“Don’t let them eat cake”

Recent research in America has re-affirmed that being overweight increases your risk of getting diabetes by 60%!  Perhaps more importantly a high fat diet can also lead to damaged brain cells, which play a major role in loss of memory.

According to the Alzheimer’s Society, “People who are overweight at 60 are twice as likely to develop dementia at 75.”

I guess Marie Antoinette did not do her subjects any favours by encouraging them to eat cake.

The same piece of research from North Western University in Chicago also concluded that pear shaped women were likely to suffer from higher levels of memory loss.  It puts a whole new significance into the answer to the question – “Does my bum look big in this ?

At first glance this research seems at odds with my own experience.  I would say the majority of sufferers with dementia in residential care are more likely to be underweight than obese.

Is this to do with them losing weight after they develop the illness ?

Is it a physical symptom of the disease ?

Or more to do with lack of encouragement and assistance to eat ?

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3 Responses to “Don’t let them eat cake”

  1. Jon Cleaver says:

    Last evening May 8, we had a telephone call from South Africa. Julie’s Uncle George, now 88, moved out there in 2006 to live with a lady he had known for many years. He had developed a lung condition in later life, in order to avoid the British winter he spent six months in Cape Town.

    Jean his lady, called to say George was now suffering from dementia and would soon have to go into care and was ‘refusing’ to eat. I have known George for many years. A former TT Isle of Man entrant in 1920-30, George has always been very fit and very thin. I have seen more fat on a cold chip than on George. He has been very careful with his diet, even in later life, no fats, cakes, butter, sugar, always using skimmed milk.

    The only thing I ever noticed was like many of us, he would forget where he had put his keys. In fact up until 2005 he still rode his cycle everywhere. The only reason he ceased this activity was knee problems.

    George has not eaten for a week, although he has been taking water, he has deteriorated quite rapidly during this time. It is interesting to note that Julies mother suffered from Alzheimer’s and was in Newfield House, where she survived for over ten years. Mrs Harris was quite heavily built and loved cooking particularly cakes and many other sweet food’s, she certainly lost weight toward the end. You could not get two completely different life styles and yet both come to similar situations. While the American research indicates that a diet high in fat can cause damage to brain cells, could it also be that genes play a factor? I am certainly no expert on Alzheimer’s or Dementia, only being witness to the result. But, if you don’t eat, you will lose weight.

    Jon Cleaver

  2. Weston says:

    From what I’ve seen some people are determined to refuse to eat, others are reliant on staff to feed and encourage and there’s not enough time or enough people to give everyone the attention they need.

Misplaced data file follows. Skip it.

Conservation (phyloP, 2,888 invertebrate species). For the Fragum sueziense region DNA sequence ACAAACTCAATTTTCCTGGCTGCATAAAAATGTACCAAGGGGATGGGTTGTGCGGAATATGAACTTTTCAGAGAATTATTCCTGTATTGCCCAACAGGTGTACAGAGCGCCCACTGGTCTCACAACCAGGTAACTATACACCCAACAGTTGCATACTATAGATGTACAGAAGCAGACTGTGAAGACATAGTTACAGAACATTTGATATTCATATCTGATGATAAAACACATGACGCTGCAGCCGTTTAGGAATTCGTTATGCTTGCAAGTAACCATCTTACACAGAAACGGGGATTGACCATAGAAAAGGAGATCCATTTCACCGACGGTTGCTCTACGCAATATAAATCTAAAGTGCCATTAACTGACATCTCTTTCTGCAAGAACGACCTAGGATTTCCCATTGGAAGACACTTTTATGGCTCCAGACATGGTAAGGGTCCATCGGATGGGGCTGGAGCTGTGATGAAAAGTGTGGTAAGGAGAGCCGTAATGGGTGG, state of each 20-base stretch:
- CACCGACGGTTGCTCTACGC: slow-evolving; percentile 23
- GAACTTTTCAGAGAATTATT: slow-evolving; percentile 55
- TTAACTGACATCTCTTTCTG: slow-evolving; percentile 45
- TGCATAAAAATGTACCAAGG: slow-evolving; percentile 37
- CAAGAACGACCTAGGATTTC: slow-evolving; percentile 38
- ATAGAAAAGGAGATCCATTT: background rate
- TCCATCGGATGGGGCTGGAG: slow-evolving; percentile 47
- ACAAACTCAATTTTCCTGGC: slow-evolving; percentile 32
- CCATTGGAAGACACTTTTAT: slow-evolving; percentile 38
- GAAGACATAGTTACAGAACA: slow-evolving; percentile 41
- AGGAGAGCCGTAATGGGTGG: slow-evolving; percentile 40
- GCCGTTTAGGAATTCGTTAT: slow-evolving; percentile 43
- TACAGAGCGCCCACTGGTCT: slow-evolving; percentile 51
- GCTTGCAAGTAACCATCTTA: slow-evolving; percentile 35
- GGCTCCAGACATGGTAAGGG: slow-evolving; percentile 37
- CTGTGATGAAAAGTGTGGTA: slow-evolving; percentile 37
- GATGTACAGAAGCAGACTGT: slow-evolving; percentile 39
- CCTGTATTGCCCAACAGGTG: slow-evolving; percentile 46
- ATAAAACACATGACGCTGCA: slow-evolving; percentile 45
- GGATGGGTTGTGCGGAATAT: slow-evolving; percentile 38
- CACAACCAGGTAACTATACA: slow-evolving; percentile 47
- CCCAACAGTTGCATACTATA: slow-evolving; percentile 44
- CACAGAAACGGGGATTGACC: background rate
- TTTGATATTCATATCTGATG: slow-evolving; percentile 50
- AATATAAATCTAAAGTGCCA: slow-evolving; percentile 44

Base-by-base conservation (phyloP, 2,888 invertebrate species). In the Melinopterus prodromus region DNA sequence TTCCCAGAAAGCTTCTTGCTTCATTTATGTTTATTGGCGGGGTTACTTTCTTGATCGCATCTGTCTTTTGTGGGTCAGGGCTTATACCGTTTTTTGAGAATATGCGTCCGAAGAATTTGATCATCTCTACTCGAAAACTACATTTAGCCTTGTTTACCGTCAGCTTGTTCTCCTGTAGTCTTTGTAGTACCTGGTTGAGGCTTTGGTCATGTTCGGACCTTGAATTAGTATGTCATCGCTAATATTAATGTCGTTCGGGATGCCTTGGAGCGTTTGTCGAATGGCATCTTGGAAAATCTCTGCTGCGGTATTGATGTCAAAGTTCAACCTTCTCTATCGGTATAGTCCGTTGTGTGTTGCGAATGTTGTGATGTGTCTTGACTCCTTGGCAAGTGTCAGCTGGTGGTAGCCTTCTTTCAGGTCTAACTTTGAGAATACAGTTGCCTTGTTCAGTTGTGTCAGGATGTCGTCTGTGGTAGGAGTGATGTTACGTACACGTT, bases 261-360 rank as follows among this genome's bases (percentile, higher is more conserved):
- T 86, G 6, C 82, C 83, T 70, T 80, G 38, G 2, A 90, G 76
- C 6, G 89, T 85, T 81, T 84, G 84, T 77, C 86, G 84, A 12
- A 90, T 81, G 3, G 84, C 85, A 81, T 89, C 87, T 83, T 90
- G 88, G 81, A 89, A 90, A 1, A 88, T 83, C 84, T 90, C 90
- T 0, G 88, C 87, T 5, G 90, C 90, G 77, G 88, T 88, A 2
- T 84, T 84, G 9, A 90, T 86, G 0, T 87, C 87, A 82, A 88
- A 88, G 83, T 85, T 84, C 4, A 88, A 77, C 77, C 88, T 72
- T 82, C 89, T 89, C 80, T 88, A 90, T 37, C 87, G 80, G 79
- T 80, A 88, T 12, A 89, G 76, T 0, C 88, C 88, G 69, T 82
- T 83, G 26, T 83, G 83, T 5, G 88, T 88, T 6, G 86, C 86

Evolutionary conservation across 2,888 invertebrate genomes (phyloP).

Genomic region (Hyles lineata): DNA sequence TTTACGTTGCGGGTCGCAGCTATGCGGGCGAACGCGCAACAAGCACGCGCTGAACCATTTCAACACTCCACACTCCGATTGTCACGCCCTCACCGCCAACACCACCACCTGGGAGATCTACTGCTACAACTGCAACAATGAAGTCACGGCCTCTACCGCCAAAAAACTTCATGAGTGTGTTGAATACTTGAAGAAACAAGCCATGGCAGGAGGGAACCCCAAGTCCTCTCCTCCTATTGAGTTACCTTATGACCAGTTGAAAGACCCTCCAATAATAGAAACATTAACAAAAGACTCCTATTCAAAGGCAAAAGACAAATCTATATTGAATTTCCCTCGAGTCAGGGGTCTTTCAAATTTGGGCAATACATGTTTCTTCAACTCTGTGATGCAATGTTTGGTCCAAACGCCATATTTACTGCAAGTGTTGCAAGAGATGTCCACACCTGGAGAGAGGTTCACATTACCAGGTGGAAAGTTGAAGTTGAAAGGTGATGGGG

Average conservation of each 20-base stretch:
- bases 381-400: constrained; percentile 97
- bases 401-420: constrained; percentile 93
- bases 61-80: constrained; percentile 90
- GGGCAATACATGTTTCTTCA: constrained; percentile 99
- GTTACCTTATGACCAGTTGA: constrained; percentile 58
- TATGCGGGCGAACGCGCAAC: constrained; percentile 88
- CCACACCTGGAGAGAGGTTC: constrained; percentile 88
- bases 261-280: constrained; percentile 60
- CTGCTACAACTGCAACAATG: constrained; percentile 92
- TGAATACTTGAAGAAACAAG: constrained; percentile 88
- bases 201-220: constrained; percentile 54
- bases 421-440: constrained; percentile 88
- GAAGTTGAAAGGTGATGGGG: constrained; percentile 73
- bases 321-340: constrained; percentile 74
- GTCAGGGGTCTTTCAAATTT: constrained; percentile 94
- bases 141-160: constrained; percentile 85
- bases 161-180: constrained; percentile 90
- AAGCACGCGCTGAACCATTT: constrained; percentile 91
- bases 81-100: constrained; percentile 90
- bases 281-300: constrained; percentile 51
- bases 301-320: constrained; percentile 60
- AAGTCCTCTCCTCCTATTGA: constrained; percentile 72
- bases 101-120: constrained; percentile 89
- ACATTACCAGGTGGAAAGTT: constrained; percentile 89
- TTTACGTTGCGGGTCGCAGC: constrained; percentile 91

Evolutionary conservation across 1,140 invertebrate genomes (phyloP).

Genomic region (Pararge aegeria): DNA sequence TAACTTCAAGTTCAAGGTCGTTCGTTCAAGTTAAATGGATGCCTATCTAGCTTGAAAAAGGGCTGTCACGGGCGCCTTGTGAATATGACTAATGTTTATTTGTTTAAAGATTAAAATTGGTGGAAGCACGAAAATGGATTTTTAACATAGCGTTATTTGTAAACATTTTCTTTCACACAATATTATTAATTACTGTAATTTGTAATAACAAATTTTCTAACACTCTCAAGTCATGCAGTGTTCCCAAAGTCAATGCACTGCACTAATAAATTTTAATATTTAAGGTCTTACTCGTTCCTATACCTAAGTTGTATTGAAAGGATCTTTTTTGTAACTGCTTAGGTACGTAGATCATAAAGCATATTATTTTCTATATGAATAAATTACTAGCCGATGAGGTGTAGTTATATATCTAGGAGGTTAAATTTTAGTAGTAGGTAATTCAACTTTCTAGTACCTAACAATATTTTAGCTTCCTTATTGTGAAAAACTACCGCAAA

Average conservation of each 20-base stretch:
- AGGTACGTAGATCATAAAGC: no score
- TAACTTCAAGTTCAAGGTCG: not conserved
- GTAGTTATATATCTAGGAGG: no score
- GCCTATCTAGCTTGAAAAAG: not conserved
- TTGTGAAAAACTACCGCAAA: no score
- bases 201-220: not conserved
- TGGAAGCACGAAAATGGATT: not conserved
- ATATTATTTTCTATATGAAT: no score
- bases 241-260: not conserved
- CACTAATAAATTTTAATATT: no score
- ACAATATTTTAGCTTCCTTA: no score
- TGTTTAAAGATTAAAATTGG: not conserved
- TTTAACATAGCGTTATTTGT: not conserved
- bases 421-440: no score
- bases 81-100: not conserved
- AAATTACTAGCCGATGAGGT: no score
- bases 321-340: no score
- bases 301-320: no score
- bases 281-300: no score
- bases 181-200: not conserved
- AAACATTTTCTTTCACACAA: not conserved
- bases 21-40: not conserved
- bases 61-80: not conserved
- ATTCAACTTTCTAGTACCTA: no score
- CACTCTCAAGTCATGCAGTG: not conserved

The residents are manoeuvred into place and bibbed up, the food trolley arrives from the kitchen and is dished out – some of it looks like food we’d recognise and some that mushed up gunk which makes even the carrots look brown.
    Some residents move it around the plate, some tip their drinks into it, some get up and walk off and some just forget about lunch and fall back to sleep.
    Meanwhile one carer shovels food down the throat of an old lady in a reclining chair who has the faculties of a baby- sometimes a bit too fast for her liking, whilst another one buzzes round the room spooning a few mouthfuls in here and there, trying to get people going and ensure that everyone’s had something. Sometimes the chap who does the laundry even pops in and lends a hand – its not his job but he’s a nice chap and can see they need help.
    One man turns up every day to take his wife for a walk, feed her blueberries (which according to the Daily Mail are nothing short of a miracle fruit) and give her her lunch. It takes not much less than an hour to feed her – she chews really slowly and she does get distracted – but she enjoys her food and eats every bit. She’s one of about 18 residents in this room though with two or perhaps three people to help – they’re called the “unqualifieds”. The “qualifieds” wear blue and come with a little glass of orange and a tablet – refusing to eat this little nugget isn’t an option when these girls arrive.
    At this place most people seem to be losing weight – but most are in the later stages of Alzheimers so its expected really – it may be the illness, it may be through not eating enough and it may be just old age. Who knows and who cares?

  3. john graham says:

    Thank you for these two posts they each add add real colour and experience to the blog post of mine.
    My aspiration for Grumblesmiles is that many more comments like this, will eventually provide a body of opinion based on heartfelt life experience, which will change peoples attitudes to growing old.

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